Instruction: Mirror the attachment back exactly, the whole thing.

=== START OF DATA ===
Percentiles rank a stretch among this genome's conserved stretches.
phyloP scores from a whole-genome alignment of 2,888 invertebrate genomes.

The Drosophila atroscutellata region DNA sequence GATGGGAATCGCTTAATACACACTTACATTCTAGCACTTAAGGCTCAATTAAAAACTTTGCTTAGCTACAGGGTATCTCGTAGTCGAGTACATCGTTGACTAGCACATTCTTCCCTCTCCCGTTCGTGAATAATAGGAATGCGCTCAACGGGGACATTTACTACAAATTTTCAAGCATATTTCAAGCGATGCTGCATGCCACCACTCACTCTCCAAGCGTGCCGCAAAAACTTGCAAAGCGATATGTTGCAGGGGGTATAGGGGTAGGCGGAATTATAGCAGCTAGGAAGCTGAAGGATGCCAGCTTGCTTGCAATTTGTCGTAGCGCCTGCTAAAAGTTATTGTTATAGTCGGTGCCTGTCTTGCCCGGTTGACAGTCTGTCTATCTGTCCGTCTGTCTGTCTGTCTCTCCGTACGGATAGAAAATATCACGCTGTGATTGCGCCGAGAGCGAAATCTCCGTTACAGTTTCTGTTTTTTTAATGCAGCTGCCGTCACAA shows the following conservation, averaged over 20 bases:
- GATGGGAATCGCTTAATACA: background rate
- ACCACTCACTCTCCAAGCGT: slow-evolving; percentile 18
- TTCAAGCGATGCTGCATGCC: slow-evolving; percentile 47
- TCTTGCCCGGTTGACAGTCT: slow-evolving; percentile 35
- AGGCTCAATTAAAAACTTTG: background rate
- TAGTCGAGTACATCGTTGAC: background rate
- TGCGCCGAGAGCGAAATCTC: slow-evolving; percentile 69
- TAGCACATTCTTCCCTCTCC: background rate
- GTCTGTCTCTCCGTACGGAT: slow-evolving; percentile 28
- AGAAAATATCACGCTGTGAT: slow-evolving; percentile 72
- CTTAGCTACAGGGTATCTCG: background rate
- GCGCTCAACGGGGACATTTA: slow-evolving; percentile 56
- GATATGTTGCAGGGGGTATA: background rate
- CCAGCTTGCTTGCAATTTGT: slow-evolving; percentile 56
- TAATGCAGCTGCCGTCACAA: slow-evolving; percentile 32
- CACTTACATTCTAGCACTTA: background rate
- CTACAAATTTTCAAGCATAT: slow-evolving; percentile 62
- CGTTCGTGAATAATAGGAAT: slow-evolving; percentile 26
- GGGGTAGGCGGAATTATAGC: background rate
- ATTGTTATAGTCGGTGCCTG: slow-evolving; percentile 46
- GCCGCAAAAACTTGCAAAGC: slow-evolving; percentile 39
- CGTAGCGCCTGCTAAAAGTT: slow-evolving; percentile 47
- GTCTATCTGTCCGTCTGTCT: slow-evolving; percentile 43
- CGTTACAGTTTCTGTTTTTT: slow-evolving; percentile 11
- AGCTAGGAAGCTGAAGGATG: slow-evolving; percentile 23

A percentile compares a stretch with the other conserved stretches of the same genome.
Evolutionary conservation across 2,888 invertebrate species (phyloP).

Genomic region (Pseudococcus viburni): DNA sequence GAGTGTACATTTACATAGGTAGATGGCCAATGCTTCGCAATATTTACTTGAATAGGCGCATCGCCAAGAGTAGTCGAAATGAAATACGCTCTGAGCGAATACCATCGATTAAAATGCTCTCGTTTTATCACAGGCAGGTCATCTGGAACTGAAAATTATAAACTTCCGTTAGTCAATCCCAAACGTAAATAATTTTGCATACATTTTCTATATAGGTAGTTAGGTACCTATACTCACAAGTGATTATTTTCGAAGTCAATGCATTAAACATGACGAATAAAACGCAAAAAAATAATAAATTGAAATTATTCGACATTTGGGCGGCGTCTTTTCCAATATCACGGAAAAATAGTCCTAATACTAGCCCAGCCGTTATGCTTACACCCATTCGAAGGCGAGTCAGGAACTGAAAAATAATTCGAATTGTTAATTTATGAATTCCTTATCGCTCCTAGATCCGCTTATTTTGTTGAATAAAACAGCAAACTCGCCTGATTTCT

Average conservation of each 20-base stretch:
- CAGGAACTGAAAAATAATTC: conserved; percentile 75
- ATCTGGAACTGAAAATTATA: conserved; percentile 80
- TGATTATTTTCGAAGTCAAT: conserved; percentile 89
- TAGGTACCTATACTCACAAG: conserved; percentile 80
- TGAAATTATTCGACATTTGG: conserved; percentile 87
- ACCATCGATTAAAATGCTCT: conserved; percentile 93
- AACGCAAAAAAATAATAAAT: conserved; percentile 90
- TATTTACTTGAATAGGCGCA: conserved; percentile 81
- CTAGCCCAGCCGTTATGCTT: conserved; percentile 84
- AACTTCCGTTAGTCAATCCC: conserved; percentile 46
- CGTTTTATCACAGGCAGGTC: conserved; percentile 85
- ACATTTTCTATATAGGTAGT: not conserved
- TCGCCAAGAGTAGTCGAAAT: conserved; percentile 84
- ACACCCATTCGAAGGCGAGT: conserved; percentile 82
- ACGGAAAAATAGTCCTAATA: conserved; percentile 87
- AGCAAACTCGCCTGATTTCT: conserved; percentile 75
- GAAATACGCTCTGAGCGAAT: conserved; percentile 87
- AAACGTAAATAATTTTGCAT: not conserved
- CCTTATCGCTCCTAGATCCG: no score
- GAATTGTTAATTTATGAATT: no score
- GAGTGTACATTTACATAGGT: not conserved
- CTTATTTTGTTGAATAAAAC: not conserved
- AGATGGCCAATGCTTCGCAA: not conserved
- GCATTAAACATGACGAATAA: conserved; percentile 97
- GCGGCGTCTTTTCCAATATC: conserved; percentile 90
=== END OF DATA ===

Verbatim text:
Percentiles rank a stretch among this genome's conserved stretches.
phyloP scores from a whole-genome alignment of 2,888 invertebrate genomes.

The Drosophila atroscutellata region DNA sequence GATGGGAATCGCTTAATACACACTTACATTCTAGCACTTAAGGCTCAATTAAAAACTTTGCTTAGCTACAGGGTATCTCGTAGTCGAGTACATCGTTGACTAGCACATTCTTCCCTCTCCCGTTCGTGAATAATAGGAATGCGCTCAACGGGGACATTTACTACAAATTTTCAAGCATATTTCAAGCGATGCTGCATGCCACCACTCACTCTCCAAGCGTGCCGCAAAAACTTGCAAAGCGATATGTTGCAGGGGGTATAGGGGTAGGCGGAATTATAGCAGCTAGGAAGCTGAAGGATGCCAGCTTGCTTGCAATTTGTCGTAGCGCCTGCTAAAAGTTATTGTTATAGTCGGTGCCTGTCTTGCCCGGTTGACAGTCTGTCTATCTGTCCGTCTGTCTGTCTGTCTCTCCGTACGGATAGAAAATATCACGCTGTGATTGCGCCGAGAGCGAAATCTCCGTTACAGTTTCTGTTTTTTTAATGCAGCTGCCGTCACAA shows the following conservation, averaged over 20 bases:
- GATGGGAATCGCTTAATACA: background rate
- ACCACTCACTCTCCAAGCGT: slow-evolving; percentile 18
- TTCAAGCGATGCTGCATGCC: slow-evolving; percentile 47
- TCTTGCCCGGTTGACAGTCT: slow-evolving; percentile 35
- AGGCTCAATTAAAAACTTTG: background rate
- TAGTCGAGTACATCGTTGAC: background rate
- TGCGCCGAGAGCGAAATCTC: slow-evolving; percentile 69
- TAGCACATTCTTCCCTCTCC: background rate
- GTCTGTCTCTCCGTACGGAT: slow-evolving; percentile 28
- AGAAAATATCACGCTGTGAT: slow-evolving; percentile 72
- CTTAGCTACAGGGTATCTCG: background rate
- GCGCTCAACGGGGACATTTA: slow-evolving; percentile 56
- GATATGTTGCAGGGGGTATA: background rate
- CCAGCTTGCTTGCAATTTGT: slow-evolving; percentile 56
- TAATGCAGCTGCCGTCACAA: slow-evolving; percentile 32
- CACTTACATTCTAGCACTTA: background rate
- CTACAAATTTTCAAGCATAT: slow-evolving; percentile 62
- CGTTCGTGAATAATAGGAAT: slow-evolving; percentile 26
- GGGGTAGGCGGAATTATAGC: background rate
- ATTGTTATAGTCGGTGCCTG: slow-evolving; percentile 46
- GCCGCAAAAACTTGCAAAGC: slow-evolving; percentile 39
- CGTAGCGCCTGCTAAAAGTT: slow-evolving; percentile 47
- GTCTATCTGTCCGTCTGTCT: slow-evolving; percentile 43
- CGTTACAGTTTCTGTTTTTT: slow-evolving; percentile 11
- AGCTAGGAAGCTGAAGGATG: slow-evolving; percentile 23

A percentile compares a stretch with the other conserved stretches of the same genome.
Evolutionary conservation across 2,888 invertebrate species (phyloP).

Genomic region (Pseudococcus viburni): DNA sequence GAGTGTACATTTACATAGGTAGATGGCCAATGCTTCGCAATATTTACTTGAATAGGCGCATCGCCAAGAGTAGTCGAAATGAAATACGCTCTGAGCGAATACCATCGATTAAAATGCTCTCGTTTTATCACAGGCAGGTCATCTGGAACTGAAAATTATAAACTTCCGTTAGTCAATCCCAAACGTAAATAATTTTGCATACATTTTCTATATAGGTAGTTAGGTACCTATACTCACAAGTGATTATTTTCGAAGTCAATGCATTAAACATGACGAATAAAACGCAAAAAAATAATAAATTGAAATTATTCGACATTTGGGCGGCGTCTTTTCCAATATCACGGAAAAATAGTCCTAATACTAGCCCAGCCGTTATGCTTACACCCATTCGAAGGCGAGTCAGGAACTGAAAAATAATTCGAATTGTTAATTTATGAATTCCTTATCGCTCCTAGATCCGCTTATTTTGTTGAATAAAACAGCAAACTCGCCTGATTTCT

Average conservation of each 20-base stretch:
- CAGGAACTGAAAAATAATTC: conserved; percentile 75
- ATCTGGAACTGAAAATTATA: conserved; percentile 80
- TGATTATTTTCGAAGTCAAT: conserved; percentile 89
- TAGGTACCTATACTCACAAG: conserved; percentile 80
- TGAAATTATTCGACATTTGG: conserved; percentile 87
- ACCATCGATTAAAATGCTCT: conserved; percentile 93
- AACGCAAAAAAATAATAAAT: conserved; percentile 90
- TATTTACTTGAATAGGCGCA: conserved; percentile 81
- CTAGCCCAGCCGTTATGCTT: conserved; percentile 84
- AACTTCCGTTAGTCAATCCC: conserved; percentile 46
- CGTTTTATCACAGGCAGGTC: conserved; percentile 85
- ACATTTTCTATATAGGTAGT: not conserved
- TCGCCAAGAGTAGTCGAAAT: conserved; percentile 84
- ACACCCATTCGAAGGCGAGT: conserved; percentile 82
- ACGGAAAAATAGTCCTAATA: conserved; percentile 87
- AGCAAACTCGCCTGATTTCT: conserved; percentile 75
- GAAATACGCTCTGAGCGAAT: conserved; percentile 87
- AAACGTAAATAATTTTGCAT: not conserved
- CCTTATCGCTCCTAGATCCG: no score
- GAATTGTTAATTTATGAATT: no score
- GAGTGTACATTTACATAGGT: not conserved
- CTTATTTTGTTGAATAAAAC: not conserved
- AGATGGCCAATGCTTCGCAA: not conserved
- GCATTAAACATGACGAATAA: conserved; percentile 97
- GCGGCGTCTTTTCCAATATC: conserved; percentile 90